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review 2018-05-17 22:18
All the Way to Italy
All the Way to Italy - Flavia Brunetti

Little has grown up in San Francisco, but is a native of Italy. For a good portion of her childhood she was raised by her Aunt Sira in the States. Little and Sira packed up and left Italty after an incident happened concerning her mother and father that caused Little's mother to leave them. Now, Little's father has died and Sira has asked Little to come back to Italy. Little reluctantly returns to her home knowing that she must help sift through her father's things. Little's return also brings back partial memories, things she can't piece together from her time with her mother and father-a symbol, an argument. Little tries to piece together what secret her father was hiding and what made her mother leave; however, the one person who could tell her is no longer alive and Sira is keeping her mouth shut. Little embarks on a trip around Italy trying to figure out the secrets her family has kept, but may unlock more within herself.

A journey of self-discovery and family secrets, All The Way to Italy is a fascinating adventure. With poetic writing, some of the first lines drew me in: "She wanted to tap the man's shoulder and ask him if a place can ever shake off the people who had belonged to it, or if those tendrils would feed her nostalgia forever..." I was also immediately curious about Little; we never find out her real name and her situation is unique. Sira was an immediate favorite with her sage advice and marvelous attitude. Through Sira, there are glimpses of what Little's father was like along with amazing stories of the siblings during WWII. However, Sira is reluctant to give up her brother's secret, setting Little on a trip around Italy. With Little's adventures, we get a very intimate view of some wonderful places around the country that are usually left out of the travel guides. I loved Little's description of Rome as " a city that had adapted to modern times without losing its antiquity." Through Little's trip, Little does not figure out anything about her family, although she does discover more about herself and what she would like to do in life. I do wish the story line with Little's mother, Delila was fleshed out a little more as well as some of the historical sections. There are a few hops back through time to when Sira and Little's father were children during World War II and it seems like there was a lot of potential to build the context of the mystery with Little's father. Overall, a heartwarming and beautiful story of finding your way.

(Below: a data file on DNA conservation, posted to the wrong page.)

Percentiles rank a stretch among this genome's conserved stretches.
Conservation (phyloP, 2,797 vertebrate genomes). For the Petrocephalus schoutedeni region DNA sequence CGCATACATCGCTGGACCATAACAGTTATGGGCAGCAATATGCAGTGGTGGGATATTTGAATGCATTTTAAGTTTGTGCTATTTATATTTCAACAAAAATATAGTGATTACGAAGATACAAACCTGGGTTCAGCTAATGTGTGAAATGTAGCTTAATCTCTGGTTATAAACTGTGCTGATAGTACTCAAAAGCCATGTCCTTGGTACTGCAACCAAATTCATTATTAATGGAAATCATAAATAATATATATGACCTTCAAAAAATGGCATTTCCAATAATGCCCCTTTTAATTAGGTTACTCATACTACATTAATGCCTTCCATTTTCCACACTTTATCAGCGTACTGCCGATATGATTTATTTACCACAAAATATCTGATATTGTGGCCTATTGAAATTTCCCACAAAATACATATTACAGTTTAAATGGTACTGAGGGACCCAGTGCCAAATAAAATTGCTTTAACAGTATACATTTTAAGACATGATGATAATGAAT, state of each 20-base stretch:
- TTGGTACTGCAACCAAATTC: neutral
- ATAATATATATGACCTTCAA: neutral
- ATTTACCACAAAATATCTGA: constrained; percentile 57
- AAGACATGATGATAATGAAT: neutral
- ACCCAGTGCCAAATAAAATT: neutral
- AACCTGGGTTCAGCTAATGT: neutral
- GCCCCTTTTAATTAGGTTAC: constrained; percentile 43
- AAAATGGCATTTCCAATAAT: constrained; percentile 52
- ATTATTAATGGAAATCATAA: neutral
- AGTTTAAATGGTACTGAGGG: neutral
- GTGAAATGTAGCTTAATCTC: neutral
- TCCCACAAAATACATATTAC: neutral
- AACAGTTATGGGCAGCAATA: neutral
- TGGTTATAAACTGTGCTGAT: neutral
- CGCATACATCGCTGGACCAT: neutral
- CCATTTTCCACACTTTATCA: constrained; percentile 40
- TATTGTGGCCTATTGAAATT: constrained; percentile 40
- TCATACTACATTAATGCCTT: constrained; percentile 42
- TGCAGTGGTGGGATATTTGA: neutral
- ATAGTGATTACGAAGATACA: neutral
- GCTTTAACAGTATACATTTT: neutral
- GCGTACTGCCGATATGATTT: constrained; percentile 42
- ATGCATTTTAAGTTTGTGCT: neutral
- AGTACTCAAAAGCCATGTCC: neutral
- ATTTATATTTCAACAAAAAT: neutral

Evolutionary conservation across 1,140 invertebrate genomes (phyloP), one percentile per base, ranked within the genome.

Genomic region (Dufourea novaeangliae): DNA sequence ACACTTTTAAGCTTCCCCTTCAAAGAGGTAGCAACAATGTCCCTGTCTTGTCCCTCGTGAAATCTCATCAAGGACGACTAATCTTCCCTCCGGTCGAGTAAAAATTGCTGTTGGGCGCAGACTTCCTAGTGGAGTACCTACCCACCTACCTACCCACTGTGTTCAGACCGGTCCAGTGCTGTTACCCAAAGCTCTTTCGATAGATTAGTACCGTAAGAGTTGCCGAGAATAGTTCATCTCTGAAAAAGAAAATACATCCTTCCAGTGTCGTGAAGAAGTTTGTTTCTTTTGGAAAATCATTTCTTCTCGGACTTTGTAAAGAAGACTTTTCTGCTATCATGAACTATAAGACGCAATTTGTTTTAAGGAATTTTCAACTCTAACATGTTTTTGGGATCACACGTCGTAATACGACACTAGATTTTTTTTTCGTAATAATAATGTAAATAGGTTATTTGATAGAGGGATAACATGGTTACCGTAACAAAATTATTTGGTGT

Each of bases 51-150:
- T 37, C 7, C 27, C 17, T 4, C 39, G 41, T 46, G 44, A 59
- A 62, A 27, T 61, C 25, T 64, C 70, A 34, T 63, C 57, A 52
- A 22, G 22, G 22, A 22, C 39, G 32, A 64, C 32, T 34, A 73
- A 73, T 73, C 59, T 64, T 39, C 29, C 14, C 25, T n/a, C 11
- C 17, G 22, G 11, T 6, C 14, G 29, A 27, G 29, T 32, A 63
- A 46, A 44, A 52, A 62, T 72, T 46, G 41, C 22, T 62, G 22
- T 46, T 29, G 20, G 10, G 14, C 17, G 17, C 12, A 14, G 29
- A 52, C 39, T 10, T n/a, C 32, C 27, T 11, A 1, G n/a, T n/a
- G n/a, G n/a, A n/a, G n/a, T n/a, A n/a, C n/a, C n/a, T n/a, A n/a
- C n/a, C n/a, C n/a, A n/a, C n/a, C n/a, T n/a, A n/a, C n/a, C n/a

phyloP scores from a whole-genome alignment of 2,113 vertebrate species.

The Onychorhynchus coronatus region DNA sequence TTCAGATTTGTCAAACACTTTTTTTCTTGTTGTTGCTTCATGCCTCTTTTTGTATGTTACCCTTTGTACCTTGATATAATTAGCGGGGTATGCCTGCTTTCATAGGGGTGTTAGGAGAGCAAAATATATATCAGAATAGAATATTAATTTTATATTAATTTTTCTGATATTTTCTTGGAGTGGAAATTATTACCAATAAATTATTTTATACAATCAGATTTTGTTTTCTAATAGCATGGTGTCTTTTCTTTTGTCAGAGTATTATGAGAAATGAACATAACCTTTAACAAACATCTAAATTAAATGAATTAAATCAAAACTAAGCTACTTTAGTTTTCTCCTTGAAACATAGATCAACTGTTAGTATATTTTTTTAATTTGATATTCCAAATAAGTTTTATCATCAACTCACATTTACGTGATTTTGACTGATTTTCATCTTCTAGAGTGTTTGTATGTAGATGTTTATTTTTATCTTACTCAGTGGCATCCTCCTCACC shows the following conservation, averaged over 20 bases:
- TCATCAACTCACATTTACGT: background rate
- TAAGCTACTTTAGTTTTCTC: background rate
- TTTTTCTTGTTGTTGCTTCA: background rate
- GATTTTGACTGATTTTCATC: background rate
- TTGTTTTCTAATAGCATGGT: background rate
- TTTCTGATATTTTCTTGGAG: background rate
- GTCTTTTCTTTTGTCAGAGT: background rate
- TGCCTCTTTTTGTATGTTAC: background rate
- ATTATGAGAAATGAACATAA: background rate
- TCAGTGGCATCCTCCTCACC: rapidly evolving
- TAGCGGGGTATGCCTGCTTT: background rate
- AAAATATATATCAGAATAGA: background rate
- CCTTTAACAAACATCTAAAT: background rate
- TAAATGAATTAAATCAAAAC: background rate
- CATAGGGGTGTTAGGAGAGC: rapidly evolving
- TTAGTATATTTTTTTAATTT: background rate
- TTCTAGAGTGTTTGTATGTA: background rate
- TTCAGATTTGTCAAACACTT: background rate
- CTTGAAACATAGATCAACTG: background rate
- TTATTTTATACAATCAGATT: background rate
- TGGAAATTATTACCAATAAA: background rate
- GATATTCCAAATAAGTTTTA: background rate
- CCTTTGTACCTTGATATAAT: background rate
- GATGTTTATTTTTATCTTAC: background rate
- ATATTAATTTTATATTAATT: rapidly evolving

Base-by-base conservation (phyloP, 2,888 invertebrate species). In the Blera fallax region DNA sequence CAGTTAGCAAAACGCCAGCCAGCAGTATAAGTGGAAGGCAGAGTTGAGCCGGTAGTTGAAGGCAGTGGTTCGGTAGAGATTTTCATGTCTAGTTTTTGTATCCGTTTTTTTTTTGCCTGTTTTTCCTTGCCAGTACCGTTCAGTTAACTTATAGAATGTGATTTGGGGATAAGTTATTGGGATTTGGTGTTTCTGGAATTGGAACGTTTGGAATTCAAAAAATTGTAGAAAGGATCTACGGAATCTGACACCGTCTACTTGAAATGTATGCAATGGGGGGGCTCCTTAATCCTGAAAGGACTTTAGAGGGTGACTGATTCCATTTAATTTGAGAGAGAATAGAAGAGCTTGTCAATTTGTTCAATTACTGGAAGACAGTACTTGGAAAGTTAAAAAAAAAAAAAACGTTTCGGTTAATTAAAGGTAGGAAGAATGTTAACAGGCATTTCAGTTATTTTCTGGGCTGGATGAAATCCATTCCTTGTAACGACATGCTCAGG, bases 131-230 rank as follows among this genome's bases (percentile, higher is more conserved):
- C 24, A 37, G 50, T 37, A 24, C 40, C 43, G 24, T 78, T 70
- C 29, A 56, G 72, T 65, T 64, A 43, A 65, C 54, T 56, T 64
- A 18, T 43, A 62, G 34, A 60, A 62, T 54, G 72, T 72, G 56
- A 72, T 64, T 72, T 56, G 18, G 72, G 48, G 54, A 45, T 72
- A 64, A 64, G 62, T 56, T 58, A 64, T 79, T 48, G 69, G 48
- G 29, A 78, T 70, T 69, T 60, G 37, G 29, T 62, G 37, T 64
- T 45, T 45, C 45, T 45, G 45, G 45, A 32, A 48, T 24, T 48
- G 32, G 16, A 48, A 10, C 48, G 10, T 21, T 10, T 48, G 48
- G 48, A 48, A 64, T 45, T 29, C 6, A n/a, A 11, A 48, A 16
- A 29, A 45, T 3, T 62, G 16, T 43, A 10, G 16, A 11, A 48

This book was received for free in return for an honest review.

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review 2018-05-11 17:04
After Birth, by Elisa Albert
After Birth - Elisa Albert

As we approach Mother's Day in the U.S., pop culture has lately been reassuring me that my decision to never have children is a good one.

 

Most recently, I went to see the movie Tully, in which a woman who's just had her third child struggles to sleep and care for herself until finally she relents and accepts her brother's gift of a night nanny. Life for her improves markedly, perhaps magically (for a reason).

 

Inspired by Tully, I consciously chose to read After Birth. Might as well ride this wave of mother-related trauma, I thought. The novel follows Ari, a first time mother, over the course of three months, her son just turning one. It flashes back to when she was pregnant, endured what she feels was a needless C-section, and when what is likely to be post-partum depression ensues.

 

In its bitterness, its sometimes funny rants and ambivalence about Jewish identity, After Birth felt of a piece with Albert's first novel, The Book of Dahlia, which I read last year. I admired that book for its stubbornly unforgiving protagonist, dying of brain cancer. Similarly, Ari's often caustic, volatile voice, her resentment at modern birth practices and various mothering cliques, as well as the unnecessary isolation of motherhood, was often refreshing to read. Sometimes, however, it became a bit much for me.

 

Ari wrestles with her past, doomed relationships with other women, including her mean mother, who died of cancer when she was young, former friends, roommates, lovers. In the present, she befriends and helps a new mom who was in a seminal feminist band. This relationship enables Ari to "grow up," to perhaps become less judgmental or bitter about the women in her life, and those who may become a part of her life.

 

Like everything else, motherhood in the U.S. has become commodified, both as an inextricable part of the health care industry and as a way to sell "stuff" that mothers have done without for ages. The most valuable, engaging aspect of After Birth is the insistence that, however individual birth plans and approaches to mothering may be, women are not meant to raise children on their own (whether there's a man or not); we're meant to help each other.